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Coyotes' top line struggles in loss to Kings

by Jerry Brown

GLENDALE, Ariz. – While the Los Angeles Kings' top line of Dustin Brown, Anze Kopitar and Justin Williams continued to generate quality chances Sunday night in the opening game of the Western Conference Final, the Phoenix Coyotes' top threesome was conspicuous by its absence.

Martin Hanzal
Martin Hanzal
Center - PHX
GOALS: 3 | ASST: 2 | PTS: 5
SOG: 14 | +/-: 2
Brown had a goal and an assist in the 4-2 win against the Coyotes in Game 1, setting up Kopitar for the first goal of the game and putting the Kings ahead for good with his seventh goal of the postseason 2:11 into the third period. Brown now has eight points (three goals, five assists) in the his last five playoff games, and Kopitar has seven points during a four-game point streak.

Meanwhile, Phoenix's top line of Ray Whitney, Martin Hanzal and Radim Vrbata – which had combined for seven goals and 15 playoff points – was nearly invisible in Game 1 – unless you count the mistakes.

Whitney had one shot and two giveaways in 19 minutes. Vrbata, who had a team-high 35 goals during the regular season had two shots. And Hanzal lost eight of 13 faceoffs and took the latest in a series of undisciplined postseason penalties at the tail end of a Phoenix power play in the third period.

Truth be told, it didn't resemble the line that was responsible for 173 points during the regular season.

"It's one of those ones where you got to be aware," Phoenix coach Dave Tippett said. "Hanzal gets cross checked just before that, and then he gets up and slashes. You have to be able to grit your teeth and take that. The retaliation is going to get called more times than not.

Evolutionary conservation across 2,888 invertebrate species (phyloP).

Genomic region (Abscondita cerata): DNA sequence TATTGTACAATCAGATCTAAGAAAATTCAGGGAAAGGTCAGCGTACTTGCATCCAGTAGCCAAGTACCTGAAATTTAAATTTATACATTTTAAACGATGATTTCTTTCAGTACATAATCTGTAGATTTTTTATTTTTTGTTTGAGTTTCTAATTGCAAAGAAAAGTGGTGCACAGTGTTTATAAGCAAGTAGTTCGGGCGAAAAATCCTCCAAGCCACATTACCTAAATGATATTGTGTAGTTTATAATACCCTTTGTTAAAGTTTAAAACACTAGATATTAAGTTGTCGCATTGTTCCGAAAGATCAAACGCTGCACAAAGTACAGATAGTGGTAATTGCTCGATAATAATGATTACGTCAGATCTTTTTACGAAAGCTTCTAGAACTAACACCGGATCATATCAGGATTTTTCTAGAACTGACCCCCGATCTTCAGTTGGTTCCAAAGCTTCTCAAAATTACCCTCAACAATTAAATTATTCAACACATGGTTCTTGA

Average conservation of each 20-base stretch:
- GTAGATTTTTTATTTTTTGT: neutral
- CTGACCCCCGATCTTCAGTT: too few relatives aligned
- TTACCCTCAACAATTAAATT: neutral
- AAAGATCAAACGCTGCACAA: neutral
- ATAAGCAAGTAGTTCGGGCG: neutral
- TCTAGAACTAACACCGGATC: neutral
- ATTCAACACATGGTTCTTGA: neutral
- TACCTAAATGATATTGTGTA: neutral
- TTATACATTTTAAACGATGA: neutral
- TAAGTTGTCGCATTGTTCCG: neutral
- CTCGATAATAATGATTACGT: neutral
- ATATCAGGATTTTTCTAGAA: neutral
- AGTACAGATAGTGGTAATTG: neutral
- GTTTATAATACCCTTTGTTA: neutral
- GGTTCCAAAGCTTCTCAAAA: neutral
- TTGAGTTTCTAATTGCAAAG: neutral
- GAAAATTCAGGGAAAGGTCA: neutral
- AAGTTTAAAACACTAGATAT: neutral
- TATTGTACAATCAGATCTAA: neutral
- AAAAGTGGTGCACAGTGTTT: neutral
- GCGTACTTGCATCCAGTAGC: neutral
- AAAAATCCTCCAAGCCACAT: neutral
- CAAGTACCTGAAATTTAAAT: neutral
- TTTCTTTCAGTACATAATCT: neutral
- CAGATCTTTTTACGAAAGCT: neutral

Kings take Game 1 with 4-2 victory

By Dan Rosen - Senior Writer
Dustin Brown scored the eventual game-winner early in the third period and Dwight King chipped in with a pair of tallies, as Los Angeles beat the Coyotes 4-2 in Game 1 of the Western Conference Finals. READ MORE ›

"That's the way the referees use to keep control the game. If you're not willing to take those whacks and take a number, then you're going to be in the penalty box and ultimately hurt our team."

Phoenix had its chances on the man advantage, but produced just four shots in over seven minutes of power-play time. The Coyotes have now come up empty on 15 straight power play on the postseason and are facing a Los Angeles penalty kill that has now stopped the opposition 24 straight times in the playoffs.

"They are a good team, but we have to be better, get more traffic on their goalie and play to a standard that we capable of reaching and we weren't there tonight," said Phoenix winger Mikkel Boedker, whose fourth playoff goal of the postseason pulled Phoenix even at 2-2 late in the second period. "The shot totals have to be more even and the game has to be more even."

The Hanzal line was one of several that took their crack at slowing down the Kopitar line, which dominated the first 10 minutes of the game and came on strong again in the third period. Los Angeles' size advantage was a topic prior the series, and the Coyotes had trouble dealing with it on Sunday.

"They were effective. They are big guys who can score," Phoenix center Antoine Vermette said. "They were using their size to generate their scoring chances. We will have to be better against them."

Brown, Kopitar and Williams combined for 15 of the Kings’ 48 shots on goal and attempted 24 shots in all. But Tippett didn't see that as the difference in the game. He was more concerned with how his players – from the top line on down – didn't show up.

"I didn't see it as just the Kopitar line. I thought their whole team was better than our team," Tippett said. "If you like Kopitar's game, he was (like) a lot of them. We weren't close in that game. We got beat in every facet of the game. Hopefully we take some lessons from it."

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